69.  The UK is unique amongst comparable countries in having a single comprehensive social security scheme for the entire population. Many European countries have a mosaic of separate schemes for different occupations and different contingencies. Furthermore, health care is typically included within social insurance along with cash benefits[12]. Regard must also be had to each country's unique historical development as well as different social, economic, labour market and institutional characteristics. On account of these differences, meaningful comparisons between countries can be difficult.

  70.  Recently Germany has introduced new contributory benefits (most notably a system of long-term care insurance), Sweden's new second-tier pension scheme will be recognisably "contributory", and the Central and Eastern European states are—typically—basing their new "westernised" social security systems on contributory models.

  71.  The 15 EU Member states tend to cluster into four distinct "geo-social" groups, sharing similar traditions and institutional characteristics. These can be grouped as:—

Northern EU states

  72.  Schemes based on the "Bismarckian" tradition of coverage through employment or family status is still evident in both income maintenance and health care systems[13]. The insurance principle still underlies the determination of benefits (mostly earnings-related) and the method of financing (mostly through contributions)—with different regulations often applying to different occupational groups. Though the social insurance (contributory) schemes are extensive, they still leave some gaps in protection which are filled by highly developed social assistance (welfare) schemes. The system of administration of the social protection systems in each of these countries is fragmented into a number of semi-autonomous schemes for different occupational groups and which are relatively tightly controlled by the Government. The administrative structure is extremely varied and to a large extent each country has a unique configuration, reflecting its historical development as well as social, economic and institutional characteristics.

Scandinavian countries

  73.  Here, typically social protection is a citizen's right, with universal coverage so that everybody is entitled to the same "basic amount" when a "risk" arises, though the gainfully employed receive additional benefits through mandatory occupational schemes. General taxation plays a predominant (though not exclusive) role in financing. The only aspect which remains somewhat separate from the public core of social protection is unemployment insurance, which is voluntary and managed by trade unions (though it is heavily subsidised by the state).

The UK and Ireland

  74.  In both countries, as in Scandinavia, social protection coverage is universal though there is wider use of means-testing.

Southern states[14]

  75.  In these countries, the institutional design of social protection systems is a mixture of the continental Bismarckian model and the (UK and Ireland) Beveridge tradition. On the one hand, there are highly fragmented income maintenance systems with generous pension formulas, but (with the exception of Portugal) no national minimum income scheme, so that gaps in coverage are greater than elsewhere in the EU. On the other hand, these countries have established national health services with universal and standardised coverage as in the UK. Occupational funds and the social partners (i.e. employers and trade unions) play a prominent part in income maintenance.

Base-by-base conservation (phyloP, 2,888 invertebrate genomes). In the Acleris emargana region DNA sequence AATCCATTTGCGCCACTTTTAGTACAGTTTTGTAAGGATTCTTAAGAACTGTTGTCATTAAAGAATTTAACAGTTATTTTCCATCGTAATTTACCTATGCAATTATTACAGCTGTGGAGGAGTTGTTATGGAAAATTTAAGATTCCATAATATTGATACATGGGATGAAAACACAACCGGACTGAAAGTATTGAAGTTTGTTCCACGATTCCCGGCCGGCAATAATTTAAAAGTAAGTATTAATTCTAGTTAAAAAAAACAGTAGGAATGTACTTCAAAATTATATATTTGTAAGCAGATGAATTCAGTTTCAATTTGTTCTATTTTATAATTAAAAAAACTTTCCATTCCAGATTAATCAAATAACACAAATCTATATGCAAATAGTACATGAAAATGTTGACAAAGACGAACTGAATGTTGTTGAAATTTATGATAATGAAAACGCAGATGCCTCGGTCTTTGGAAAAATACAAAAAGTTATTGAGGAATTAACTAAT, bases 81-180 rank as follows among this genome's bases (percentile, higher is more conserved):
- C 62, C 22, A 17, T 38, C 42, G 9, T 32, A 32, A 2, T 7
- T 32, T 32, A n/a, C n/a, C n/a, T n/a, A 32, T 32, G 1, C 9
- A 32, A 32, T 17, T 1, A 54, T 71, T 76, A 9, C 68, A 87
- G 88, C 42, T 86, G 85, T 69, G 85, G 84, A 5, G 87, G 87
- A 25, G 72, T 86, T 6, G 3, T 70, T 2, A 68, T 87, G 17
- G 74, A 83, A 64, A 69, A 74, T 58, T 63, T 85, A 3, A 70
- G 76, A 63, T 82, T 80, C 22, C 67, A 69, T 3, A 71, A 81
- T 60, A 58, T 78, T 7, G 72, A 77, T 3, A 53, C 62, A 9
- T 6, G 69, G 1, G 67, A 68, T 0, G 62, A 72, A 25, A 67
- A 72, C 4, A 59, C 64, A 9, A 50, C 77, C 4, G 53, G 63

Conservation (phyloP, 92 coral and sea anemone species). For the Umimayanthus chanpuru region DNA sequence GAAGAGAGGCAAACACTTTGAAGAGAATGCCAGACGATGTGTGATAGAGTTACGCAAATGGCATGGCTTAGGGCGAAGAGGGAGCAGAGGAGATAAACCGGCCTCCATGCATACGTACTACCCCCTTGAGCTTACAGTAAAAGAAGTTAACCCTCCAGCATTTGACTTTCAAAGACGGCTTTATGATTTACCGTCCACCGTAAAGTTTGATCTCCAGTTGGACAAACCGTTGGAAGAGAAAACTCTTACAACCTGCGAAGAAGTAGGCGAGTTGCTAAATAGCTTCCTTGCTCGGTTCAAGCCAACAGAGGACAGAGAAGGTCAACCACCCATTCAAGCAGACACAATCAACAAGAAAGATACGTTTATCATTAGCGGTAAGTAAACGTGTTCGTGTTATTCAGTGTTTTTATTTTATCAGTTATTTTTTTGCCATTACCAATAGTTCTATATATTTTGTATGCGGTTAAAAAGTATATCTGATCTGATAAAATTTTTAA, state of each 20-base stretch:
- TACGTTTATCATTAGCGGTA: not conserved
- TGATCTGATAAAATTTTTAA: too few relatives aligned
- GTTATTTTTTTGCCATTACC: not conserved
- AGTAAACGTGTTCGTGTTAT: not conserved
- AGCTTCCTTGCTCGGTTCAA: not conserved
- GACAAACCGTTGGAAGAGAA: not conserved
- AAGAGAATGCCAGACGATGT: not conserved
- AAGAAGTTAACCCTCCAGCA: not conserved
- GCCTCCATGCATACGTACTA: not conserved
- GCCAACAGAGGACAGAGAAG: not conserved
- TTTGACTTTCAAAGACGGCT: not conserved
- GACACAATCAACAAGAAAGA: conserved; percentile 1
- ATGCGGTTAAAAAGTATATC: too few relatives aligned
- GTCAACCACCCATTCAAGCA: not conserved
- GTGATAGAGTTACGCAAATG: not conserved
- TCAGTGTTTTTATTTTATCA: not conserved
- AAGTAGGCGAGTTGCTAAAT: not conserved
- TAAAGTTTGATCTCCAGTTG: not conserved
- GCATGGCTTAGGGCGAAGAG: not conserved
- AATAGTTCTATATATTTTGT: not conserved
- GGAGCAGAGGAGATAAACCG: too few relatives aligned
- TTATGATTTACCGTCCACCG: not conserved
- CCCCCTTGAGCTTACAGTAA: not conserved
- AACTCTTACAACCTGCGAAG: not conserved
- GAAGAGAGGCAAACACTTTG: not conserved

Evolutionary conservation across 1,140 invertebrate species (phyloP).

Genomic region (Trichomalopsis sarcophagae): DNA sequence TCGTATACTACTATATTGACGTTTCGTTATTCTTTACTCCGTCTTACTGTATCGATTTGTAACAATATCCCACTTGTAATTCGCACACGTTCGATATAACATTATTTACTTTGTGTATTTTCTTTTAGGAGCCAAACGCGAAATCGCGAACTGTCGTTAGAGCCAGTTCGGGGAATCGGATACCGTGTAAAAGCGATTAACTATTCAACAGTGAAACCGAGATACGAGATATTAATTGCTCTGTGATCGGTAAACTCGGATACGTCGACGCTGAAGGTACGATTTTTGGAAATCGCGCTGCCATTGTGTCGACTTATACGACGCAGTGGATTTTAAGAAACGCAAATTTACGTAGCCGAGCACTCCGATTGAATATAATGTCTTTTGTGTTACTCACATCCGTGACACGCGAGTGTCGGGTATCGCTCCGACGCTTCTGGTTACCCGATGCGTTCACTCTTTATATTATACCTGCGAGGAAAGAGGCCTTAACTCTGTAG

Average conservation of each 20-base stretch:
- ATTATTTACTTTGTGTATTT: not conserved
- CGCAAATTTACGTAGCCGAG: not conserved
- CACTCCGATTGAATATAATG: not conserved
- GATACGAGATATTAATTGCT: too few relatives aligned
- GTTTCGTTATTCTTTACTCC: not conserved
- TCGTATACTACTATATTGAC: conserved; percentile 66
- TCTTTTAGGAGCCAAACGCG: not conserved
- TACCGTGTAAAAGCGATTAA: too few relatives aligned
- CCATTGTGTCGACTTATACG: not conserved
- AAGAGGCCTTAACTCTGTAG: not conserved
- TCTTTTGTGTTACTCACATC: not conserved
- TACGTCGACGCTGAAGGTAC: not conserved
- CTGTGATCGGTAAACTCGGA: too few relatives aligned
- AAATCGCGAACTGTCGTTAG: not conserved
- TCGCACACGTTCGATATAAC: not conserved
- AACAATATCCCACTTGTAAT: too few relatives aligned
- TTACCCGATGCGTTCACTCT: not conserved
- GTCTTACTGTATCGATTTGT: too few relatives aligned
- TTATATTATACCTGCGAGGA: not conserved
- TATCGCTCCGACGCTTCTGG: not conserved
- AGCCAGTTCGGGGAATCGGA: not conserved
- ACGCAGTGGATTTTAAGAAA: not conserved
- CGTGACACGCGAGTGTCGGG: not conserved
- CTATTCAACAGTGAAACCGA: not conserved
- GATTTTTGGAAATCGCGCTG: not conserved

Outside the EU

  76.  Here the picture becomes even more diverse. The social security schemes in Australia and New Zealand, for example, differ from those found in most developed countries in that there are virtually no social insurance (contributions) features (except for work injury schemes). The social security systems here provide flat-rate benefits paid out of general taxation and which are graduated according to incomes and assets. In 1992, in response to demographic trends, Australia introduced a mandatory contributory superannuation scheme for employees funded initially by employers, but later extended to employees. The new scheme can be viewed in part as a move from an unfunded state pension to a partly Government, partly private, funded retirement income scheme. In 1997, the New Zealand Government unveiled plans for a compulsory retirement savings scheme covering the entire population, but was overwhelmingly rejected in a referendum.

  77.  In the USA and Canada, the Federal and State (Provincial in Canada) governments share responsibility for social security. The Federal Governments in both countries administer the main social security system, providing contributory benefits for old age, disability and widowhood, which are financed equally through employer and employee contributions. The State or Provincial Governments administer unemployment and work injury benefits as well as health care and localised social assistance.